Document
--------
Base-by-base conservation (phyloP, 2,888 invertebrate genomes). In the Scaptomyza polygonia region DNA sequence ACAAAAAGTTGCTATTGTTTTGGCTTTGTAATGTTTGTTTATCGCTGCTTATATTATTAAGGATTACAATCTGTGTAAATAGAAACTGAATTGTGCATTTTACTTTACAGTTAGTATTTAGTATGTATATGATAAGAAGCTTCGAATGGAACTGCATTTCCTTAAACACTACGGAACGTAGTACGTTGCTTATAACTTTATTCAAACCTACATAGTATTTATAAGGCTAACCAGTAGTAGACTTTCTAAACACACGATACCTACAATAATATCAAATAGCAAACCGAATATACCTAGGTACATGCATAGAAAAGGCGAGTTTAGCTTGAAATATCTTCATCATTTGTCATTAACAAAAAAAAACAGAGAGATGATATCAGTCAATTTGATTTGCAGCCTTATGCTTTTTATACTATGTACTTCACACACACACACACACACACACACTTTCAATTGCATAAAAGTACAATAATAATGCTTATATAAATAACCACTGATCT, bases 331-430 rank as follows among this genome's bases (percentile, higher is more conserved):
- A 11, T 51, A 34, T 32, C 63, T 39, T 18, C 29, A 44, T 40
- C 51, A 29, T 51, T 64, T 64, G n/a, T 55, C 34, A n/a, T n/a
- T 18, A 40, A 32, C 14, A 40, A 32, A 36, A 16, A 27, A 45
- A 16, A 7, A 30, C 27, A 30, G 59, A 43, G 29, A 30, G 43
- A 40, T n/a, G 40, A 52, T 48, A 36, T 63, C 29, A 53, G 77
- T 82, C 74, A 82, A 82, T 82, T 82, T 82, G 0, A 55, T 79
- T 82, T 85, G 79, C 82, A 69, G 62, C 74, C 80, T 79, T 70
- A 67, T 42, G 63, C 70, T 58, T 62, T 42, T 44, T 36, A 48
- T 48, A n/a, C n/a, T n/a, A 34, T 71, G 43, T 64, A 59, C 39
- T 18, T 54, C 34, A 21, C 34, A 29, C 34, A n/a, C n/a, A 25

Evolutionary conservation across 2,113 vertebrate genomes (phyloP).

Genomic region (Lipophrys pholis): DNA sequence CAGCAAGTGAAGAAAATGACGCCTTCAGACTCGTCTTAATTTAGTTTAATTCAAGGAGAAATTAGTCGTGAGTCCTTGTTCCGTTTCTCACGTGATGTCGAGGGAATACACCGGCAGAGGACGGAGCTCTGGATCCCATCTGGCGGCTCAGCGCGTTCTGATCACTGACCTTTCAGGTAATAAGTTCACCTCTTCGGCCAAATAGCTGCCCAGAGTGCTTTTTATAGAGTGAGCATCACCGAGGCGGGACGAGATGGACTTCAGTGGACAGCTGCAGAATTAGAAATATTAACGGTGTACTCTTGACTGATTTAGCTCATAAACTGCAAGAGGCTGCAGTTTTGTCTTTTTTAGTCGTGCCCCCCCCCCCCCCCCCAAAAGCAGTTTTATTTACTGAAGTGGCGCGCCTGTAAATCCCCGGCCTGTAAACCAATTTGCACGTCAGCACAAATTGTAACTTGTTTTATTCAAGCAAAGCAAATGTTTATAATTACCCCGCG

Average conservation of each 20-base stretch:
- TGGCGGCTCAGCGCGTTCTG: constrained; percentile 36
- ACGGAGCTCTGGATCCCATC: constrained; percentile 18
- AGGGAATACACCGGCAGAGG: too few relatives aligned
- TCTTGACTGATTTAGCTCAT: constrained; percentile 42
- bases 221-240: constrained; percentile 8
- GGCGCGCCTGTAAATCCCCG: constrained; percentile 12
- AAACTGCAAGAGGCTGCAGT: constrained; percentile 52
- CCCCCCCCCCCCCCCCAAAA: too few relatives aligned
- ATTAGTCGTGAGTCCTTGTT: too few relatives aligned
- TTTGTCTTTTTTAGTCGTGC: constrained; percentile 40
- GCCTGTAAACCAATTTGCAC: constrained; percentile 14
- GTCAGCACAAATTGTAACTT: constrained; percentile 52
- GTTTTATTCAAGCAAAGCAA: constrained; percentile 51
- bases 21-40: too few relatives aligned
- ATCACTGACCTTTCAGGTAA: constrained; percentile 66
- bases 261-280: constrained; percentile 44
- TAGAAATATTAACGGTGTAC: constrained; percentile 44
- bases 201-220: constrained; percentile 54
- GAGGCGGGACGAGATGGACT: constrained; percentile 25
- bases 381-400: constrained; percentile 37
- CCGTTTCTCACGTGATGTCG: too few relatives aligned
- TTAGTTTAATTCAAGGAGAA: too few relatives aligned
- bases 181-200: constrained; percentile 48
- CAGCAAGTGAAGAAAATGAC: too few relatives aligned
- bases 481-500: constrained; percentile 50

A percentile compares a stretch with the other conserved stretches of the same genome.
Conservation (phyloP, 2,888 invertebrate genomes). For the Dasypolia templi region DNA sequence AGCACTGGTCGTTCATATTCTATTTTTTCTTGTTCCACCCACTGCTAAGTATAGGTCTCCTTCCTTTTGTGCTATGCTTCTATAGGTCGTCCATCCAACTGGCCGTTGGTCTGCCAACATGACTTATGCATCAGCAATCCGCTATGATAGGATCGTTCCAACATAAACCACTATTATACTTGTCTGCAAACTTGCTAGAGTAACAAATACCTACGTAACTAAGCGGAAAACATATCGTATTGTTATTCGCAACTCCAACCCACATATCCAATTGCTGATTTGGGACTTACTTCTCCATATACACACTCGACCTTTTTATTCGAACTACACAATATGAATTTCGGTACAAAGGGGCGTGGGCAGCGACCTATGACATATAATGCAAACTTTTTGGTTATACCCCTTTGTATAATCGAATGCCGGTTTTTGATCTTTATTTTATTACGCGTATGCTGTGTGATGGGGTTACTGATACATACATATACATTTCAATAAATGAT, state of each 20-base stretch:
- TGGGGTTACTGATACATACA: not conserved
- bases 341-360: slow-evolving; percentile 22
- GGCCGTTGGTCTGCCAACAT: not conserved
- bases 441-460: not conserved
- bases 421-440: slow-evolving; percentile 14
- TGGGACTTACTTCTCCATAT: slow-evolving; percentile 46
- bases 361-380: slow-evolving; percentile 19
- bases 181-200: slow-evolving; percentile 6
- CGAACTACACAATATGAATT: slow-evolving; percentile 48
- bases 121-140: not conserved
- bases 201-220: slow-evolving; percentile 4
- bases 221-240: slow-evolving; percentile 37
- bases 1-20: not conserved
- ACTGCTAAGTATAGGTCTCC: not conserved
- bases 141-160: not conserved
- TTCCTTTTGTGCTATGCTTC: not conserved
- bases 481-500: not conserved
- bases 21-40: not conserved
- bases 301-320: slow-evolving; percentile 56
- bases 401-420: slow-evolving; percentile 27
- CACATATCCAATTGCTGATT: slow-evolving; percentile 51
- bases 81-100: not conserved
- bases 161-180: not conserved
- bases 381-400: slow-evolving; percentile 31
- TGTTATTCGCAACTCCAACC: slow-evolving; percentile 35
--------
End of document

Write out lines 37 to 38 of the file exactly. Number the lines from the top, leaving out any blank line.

- bases 181-200: constrained; percentile 48
- CAGCAAGTGAAGAAAATGAC: too few relatives aligned